This weekend, my wife Sarah and I were cleaning out our storage closet and I found a box full of old cassette tapes from the 80s and 90s.
I found tapes from my alternative music days, my classic rock phase and even early “contemporary” Christian music (contemporary—really?). I even found a few “mix tapes” that Sarah had made for me. One was simply called Summer and another was titled For my Sweetest. Each mix tape was designed to tell me a story or to remind me of something.
It was a fun trip down memory lane for sure. With every song, distinct memories—people, places and choices—came rushing back to me. Truth is, we all have certain “mix tapes” from our past that we replay from time to time. Certain voices that have shaped and continue to shape who we are. For good or bad, these internal narratives form our opinion of ourselves and often either propel us toward success or keep us from becoming the best version of ourselves. Here’s what happens.
1. We listen to the music
Even though words have no impact unless we listen to them, some voices from our youth were unescapable. It’s usually the voices of the ones we love or the ones that were supposed to love us, that tend to have the greatest impact on how we see ourselves. To be sure, many of us were blessed to have people in our lives who spoke life into us, while others of us weren’t so lucky. Most of us had a mix of the two.
My parent’s made a special effort to remind me that I could do anything. My mom was almost obnoxious about it, in a good way. It reminds me of Picasso’s mother who famously said, “If you are a monk, you’ll be the Pope and if you’re a soldier, you’ll be a General.” Turns out he was an artist and became Picasso. But not everyone loves us like a mother. I had a few coaches growing up that did a good job of bringing me back down to Earth.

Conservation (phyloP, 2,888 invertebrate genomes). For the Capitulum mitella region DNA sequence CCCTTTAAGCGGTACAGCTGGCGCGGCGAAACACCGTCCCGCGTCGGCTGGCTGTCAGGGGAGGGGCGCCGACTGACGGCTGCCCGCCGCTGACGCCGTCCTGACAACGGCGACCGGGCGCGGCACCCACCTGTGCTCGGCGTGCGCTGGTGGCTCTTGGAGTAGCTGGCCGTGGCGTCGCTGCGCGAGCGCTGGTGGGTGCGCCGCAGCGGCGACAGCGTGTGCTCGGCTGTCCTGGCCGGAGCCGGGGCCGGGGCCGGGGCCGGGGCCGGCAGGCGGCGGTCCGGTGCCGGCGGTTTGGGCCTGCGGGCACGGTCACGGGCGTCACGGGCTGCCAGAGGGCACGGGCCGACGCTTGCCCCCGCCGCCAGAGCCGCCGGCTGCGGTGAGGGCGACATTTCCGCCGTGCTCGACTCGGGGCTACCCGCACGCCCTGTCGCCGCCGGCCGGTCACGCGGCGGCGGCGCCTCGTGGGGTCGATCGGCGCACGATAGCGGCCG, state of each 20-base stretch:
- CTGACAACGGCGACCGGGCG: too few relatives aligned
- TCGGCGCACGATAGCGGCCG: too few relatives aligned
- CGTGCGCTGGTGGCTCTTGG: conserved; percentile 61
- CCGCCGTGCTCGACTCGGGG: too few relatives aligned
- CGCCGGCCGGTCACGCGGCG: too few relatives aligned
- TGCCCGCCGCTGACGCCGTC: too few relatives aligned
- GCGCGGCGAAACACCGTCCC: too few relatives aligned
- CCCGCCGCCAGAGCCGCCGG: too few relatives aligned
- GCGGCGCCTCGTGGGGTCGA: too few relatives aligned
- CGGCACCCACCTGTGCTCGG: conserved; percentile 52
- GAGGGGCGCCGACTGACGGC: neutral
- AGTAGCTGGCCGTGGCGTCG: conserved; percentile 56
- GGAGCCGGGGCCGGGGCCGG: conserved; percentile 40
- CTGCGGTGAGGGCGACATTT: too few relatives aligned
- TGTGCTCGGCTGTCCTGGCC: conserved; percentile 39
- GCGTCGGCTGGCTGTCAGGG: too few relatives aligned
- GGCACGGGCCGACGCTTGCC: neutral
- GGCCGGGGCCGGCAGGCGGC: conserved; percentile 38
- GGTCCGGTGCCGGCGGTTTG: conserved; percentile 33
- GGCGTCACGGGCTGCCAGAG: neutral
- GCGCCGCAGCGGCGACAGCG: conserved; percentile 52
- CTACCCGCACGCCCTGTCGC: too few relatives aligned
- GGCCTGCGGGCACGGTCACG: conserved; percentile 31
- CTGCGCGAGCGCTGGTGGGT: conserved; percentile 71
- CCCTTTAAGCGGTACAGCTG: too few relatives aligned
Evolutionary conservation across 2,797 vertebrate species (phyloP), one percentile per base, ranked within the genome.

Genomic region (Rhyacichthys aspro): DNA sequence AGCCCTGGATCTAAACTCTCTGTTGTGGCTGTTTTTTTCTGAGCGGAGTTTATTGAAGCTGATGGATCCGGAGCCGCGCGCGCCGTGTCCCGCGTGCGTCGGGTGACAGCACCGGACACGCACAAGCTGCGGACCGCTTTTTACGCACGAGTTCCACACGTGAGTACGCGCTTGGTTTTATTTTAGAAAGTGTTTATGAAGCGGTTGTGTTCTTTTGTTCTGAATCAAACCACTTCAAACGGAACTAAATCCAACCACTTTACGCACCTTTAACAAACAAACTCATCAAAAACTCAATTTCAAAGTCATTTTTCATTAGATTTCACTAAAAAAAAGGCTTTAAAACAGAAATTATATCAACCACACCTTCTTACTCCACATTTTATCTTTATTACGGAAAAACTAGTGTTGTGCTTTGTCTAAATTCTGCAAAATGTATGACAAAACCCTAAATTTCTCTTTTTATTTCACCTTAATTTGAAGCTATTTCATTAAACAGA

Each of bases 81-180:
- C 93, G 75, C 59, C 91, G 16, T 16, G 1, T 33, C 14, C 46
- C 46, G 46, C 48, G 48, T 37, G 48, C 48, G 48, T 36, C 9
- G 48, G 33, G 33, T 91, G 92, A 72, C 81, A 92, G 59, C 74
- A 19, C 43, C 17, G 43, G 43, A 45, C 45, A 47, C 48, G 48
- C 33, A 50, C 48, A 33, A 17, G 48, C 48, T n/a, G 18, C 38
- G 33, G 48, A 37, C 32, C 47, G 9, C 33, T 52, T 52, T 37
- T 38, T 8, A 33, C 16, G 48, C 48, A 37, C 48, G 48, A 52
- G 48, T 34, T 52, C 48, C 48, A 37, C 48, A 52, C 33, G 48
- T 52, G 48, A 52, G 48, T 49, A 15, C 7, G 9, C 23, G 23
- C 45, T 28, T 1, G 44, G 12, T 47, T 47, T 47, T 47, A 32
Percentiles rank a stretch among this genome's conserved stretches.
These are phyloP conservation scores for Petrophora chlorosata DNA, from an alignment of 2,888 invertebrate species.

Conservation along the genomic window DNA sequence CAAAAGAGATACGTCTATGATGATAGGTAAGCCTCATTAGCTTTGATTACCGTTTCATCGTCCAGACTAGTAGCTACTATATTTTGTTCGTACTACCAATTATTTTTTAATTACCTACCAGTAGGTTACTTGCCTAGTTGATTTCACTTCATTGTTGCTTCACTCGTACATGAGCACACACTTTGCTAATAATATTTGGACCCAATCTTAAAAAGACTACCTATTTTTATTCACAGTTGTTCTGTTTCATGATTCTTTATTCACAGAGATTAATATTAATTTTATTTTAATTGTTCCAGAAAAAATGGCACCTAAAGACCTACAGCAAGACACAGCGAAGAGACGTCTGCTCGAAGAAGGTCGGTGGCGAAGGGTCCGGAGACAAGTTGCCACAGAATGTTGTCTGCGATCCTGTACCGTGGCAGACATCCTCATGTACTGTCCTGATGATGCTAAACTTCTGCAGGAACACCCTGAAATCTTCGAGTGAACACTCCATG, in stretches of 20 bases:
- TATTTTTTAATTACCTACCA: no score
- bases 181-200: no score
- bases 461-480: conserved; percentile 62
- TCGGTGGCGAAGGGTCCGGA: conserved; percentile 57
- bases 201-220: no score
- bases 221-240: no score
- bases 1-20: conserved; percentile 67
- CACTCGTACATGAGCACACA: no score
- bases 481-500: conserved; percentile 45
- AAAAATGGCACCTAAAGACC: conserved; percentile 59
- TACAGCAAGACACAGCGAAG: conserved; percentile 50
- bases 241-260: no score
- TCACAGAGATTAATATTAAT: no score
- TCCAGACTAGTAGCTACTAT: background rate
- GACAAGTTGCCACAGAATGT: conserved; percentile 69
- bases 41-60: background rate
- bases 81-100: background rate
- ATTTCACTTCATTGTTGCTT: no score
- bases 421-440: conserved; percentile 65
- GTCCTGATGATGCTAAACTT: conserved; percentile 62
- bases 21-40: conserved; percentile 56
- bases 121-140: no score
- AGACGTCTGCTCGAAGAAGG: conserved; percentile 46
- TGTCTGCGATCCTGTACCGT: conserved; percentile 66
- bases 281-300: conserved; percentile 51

Truth is, the sometimes vicious echoes of our parents, teachers, friends, coaches, pastors, etc have an amazing way of coming back to haunt us at some of our lowest moments. You know the setlist…
- “You’ll never amount to anything”
- “You’re just like your father”
- “You always…”
- “You never…”
- “You just don’t have the talent”
- “You’re too fat, too thin, too…”
2. We begin to believe it
Part of growing up is learning to process through the opinions of others and separating fact from fiction. Unfortunately, often we end up internalizing other people’s words to the point that we actually begin to believe them for ourselves. This is when we add our own voice to the voices of others. And that’s a deadly combination.
Rather than simply realizing that some people say things they don’t really mean or that some people are simply mean, inevitably we find ourselves accepting untrue words that someone else has said about us. The moment that we begin to believe them, the destructive internal narrative begins to actually shape who we are and dictate what we do.
3. We adjust our actions
Believing negative words will not just affect the way you think, it will affect the way you act. After all, we’re just the sum-total of our past, right? (No, that not true!) Those old “songs” will lie to you about your own limitations, they will make you lazy, unmotivated and uninspired. Bottom line, this untrue belief system is the Enemy of all creative endeavors. It’s what stops would-be authors, entrepreneurs and artists in their tracks. It’s the most insidious force in the universe.
As a Christian, I think these negative beliefs come from the darkest place you can imagine. Just a note here: it’s important to separate a dark season in life with an untrue, destructive self-narrative. We all go through valleys. In fact, we’ll spend more time going up or down the mountain or in the valley than at the top of the mountain. And these moments can, and have, inspired some of the most beautiful and meaningful art in history.
What I’m talking about it is listening to the ongoing messages that seek to sabotage us. So, how do we quiet the voices from our past? There’s only one way that I know of.
We have to change the setlist
In order to get out of the mire of the past, we have to find new voices to listen to and believe. That comes by reading the right books and blogs, spending time with the right people, meditating (I like to take time to pray and read the Bible every morning), and beginning to swap out the old story about you with a brand-new one.
Bottom line, we have to begin to see ourselves as God sees us. Not for who we were. Not for who others say we are. But for who God says we are and who we are becoming. How about you? How do you deal with the negative words that try to steal your time, emotions and energy?